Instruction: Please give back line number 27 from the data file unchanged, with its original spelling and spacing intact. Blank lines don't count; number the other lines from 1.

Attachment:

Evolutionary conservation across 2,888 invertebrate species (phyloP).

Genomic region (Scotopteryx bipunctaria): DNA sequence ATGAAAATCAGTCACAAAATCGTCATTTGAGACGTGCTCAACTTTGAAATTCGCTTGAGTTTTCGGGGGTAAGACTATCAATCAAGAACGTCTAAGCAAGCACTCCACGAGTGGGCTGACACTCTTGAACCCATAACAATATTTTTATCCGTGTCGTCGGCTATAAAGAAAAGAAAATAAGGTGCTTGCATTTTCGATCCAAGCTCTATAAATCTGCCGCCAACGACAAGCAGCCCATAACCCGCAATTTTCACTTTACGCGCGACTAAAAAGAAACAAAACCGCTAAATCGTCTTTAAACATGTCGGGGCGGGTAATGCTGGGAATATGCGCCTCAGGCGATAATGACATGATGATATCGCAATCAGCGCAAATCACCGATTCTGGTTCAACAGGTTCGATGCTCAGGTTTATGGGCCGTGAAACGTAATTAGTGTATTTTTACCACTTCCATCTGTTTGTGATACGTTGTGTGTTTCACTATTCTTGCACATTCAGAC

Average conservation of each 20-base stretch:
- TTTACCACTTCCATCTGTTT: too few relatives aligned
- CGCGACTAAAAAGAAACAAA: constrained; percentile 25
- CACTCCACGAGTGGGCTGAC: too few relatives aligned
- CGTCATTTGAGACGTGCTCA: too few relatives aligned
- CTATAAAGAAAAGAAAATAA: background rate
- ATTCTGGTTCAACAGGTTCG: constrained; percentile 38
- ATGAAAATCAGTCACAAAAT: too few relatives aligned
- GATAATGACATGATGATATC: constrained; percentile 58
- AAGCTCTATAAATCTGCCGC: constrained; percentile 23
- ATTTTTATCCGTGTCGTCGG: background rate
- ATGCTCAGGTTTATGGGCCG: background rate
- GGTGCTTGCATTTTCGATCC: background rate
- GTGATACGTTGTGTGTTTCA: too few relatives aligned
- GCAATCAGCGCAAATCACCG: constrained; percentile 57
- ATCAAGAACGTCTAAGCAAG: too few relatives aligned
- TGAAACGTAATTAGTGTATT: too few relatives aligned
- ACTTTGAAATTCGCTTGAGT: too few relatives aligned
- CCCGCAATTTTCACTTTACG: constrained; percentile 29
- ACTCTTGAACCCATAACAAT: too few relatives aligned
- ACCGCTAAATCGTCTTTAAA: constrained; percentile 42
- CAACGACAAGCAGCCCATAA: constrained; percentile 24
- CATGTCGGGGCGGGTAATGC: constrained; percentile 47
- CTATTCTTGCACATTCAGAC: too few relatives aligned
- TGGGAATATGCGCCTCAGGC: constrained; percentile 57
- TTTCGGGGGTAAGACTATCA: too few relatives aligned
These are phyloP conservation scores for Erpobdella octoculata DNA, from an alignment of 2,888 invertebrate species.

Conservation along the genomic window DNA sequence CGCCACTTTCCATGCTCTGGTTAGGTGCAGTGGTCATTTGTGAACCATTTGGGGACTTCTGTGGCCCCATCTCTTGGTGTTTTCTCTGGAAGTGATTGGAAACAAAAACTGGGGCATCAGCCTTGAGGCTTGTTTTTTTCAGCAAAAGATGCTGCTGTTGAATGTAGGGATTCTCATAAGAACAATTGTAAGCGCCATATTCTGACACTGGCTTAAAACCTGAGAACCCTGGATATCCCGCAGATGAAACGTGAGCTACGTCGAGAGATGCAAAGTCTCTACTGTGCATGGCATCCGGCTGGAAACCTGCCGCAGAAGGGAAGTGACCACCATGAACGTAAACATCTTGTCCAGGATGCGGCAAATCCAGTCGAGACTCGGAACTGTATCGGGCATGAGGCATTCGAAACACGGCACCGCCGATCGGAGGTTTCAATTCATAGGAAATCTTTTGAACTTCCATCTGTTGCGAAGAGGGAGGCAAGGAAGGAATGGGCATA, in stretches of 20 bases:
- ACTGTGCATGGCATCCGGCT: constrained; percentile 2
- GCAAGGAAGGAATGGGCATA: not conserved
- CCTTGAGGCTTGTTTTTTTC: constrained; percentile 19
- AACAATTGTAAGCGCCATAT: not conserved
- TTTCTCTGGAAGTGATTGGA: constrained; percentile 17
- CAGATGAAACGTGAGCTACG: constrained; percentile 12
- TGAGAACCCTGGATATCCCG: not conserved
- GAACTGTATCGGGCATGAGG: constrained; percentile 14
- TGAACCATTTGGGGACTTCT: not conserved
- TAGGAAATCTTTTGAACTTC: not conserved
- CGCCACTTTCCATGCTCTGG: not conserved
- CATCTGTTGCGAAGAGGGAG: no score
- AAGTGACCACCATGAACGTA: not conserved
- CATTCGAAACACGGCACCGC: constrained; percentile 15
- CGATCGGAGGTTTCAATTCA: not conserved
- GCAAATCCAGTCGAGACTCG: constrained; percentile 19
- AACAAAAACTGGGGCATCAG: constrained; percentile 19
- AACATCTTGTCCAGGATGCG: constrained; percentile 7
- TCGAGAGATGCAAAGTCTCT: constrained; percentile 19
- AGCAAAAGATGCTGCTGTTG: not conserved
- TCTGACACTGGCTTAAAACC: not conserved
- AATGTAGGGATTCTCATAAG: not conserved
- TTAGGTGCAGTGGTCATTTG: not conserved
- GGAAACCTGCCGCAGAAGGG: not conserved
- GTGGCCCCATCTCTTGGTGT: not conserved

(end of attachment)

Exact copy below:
- TGGGAATATGCGCCTCAGGC: constrained; percentile 57